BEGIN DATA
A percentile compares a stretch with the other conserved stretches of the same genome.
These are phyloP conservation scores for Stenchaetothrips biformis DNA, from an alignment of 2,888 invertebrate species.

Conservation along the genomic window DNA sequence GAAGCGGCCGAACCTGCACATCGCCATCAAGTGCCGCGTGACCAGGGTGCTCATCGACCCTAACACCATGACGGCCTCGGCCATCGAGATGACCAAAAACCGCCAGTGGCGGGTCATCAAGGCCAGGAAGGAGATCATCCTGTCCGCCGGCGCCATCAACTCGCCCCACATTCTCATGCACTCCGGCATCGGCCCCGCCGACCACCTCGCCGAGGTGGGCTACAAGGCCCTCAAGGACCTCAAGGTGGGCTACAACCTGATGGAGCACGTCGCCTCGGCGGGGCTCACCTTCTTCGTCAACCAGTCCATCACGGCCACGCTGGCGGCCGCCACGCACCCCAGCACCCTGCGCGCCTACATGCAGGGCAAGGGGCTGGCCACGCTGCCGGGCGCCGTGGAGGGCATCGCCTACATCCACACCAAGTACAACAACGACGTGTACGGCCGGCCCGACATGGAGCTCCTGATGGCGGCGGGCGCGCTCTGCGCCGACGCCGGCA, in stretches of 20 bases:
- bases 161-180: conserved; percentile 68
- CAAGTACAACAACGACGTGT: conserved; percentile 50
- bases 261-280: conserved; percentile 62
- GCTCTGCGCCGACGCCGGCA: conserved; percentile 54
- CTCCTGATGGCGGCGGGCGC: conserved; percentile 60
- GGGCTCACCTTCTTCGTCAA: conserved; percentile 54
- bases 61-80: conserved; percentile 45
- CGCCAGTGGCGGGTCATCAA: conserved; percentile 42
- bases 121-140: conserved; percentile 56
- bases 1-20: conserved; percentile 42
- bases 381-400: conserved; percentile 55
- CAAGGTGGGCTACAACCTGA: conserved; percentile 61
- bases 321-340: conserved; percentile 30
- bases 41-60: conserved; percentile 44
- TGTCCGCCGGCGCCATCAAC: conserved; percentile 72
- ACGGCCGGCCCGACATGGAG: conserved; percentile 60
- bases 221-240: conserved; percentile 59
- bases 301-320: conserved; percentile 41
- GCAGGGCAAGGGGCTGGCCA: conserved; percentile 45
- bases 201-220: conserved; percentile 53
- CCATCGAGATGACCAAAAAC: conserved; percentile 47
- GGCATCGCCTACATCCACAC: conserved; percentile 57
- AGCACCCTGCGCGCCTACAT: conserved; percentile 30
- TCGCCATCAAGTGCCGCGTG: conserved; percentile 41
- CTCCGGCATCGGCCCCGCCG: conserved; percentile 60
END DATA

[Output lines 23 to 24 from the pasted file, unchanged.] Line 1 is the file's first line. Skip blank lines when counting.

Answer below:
- bases 201-220: conserved; percentile 53
- CCATCGAGATGACCAAAAAC: conserved; percentile 47